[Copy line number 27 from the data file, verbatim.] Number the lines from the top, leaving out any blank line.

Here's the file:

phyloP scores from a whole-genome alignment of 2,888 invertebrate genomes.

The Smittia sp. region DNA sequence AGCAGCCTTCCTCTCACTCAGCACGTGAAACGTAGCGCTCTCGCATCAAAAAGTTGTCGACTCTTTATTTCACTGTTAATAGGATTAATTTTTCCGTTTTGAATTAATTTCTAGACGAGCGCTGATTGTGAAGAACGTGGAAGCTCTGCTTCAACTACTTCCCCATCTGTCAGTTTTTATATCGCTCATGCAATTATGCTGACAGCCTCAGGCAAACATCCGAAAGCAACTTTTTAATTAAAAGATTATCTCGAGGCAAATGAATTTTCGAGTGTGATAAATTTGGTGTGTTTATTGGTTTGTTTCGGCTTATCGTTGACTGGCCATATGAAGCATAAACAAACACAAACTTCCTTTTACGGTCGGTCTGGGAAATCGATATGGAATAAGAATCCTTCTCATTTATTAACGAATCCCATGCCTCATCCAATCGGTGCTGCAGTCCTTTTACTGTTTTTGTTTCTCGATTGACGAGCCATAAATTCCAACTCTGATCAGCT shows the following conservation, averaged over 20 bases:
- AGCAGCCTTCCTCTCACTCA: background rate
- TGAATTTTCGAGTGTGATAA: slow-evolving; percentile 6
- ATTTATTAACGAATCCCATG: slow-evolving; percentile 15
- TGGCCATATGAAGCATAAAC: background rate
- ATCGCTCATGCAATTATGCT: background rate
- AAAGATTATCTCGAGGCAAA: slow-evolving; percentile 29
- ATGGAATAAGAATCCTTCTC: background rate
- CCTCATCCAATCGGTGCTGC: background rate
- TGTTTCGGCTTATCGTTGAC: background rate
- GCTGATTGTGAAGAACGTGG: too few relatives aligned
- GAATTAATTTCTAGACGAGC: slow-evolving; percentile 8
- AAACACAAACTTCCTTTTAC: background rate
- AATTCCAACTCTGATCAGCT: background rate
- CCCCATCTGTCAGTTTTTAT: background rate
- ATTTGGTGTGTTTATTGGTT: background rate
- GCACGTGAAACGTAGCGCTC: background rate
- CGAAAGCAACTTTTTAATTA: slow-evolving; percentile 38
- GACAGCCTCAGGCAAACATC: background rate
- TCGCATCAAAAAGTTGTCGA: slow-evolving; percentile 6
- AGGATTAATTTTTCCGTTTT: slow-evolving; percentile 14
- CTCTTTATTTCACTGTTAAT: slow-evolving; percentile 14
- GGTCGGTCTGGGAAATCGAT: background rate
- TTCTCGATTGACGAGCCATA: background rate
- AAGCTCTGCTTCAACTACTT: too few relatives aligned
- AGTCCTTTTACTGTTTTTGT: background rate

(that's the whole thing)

- AGTCCTTTTACTGTTTTTGT: background rate